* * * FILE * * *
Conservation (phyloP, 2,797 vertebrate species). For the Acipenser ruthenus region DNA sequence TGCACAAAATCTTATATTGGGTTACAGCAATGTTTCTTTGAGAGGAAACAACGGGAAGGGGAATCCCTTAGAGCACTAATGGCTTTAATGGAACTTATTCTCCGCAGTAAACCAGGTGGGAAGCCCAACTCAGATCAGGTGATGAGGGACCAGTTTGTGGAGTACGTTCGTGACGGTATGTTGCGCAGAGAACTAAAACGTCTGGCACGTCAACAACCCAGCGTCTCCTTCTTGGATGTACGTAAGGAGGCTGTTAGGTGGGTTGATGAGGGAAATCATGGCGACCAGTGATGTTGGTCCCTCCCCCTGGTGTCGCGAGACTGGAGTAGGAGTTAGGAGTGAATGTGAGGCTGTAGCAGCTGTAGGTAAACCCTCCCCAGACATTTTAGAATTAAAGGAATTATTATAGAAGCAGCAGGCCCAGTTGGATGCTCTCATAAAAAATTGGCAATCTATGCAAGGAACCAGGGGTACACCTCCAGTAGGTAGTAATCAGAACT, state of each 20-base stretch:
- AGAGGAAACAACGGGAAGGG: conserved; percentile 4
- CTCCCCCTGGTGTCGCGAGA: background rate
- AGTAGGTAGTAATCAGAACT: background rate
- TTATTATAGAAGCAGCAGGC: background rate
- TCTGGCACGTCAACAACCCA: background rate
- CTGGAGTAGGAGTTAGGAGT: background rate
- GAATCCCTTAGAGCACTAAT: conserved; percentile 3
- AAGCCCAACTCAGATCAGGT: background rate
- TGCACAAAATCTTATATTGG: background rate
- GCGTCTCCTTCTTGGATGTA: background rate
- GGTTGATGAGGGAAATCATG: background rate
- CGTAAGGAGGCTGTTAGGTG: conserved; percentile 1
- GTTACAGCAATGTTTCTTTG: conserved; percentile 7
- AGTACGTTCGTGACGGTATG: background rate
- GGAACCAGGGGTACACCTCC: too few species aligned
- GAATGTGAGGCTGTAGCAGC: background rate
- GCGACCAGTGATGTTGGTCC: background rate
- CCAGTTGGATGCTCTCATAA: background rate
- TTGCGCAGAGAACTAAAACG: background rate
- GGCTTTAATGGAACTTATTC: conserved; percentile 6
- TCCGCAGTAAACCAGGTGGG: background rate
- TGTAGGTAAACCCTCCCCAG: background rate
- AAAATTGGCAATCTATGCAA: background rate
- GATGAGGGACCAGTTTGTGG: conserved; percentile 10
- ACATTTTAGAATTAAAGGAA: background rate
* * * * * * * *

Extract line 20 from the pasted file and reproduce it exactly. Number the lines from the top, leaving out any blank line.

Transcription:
- TTGCGCAGAGAACTAAAACG: background rate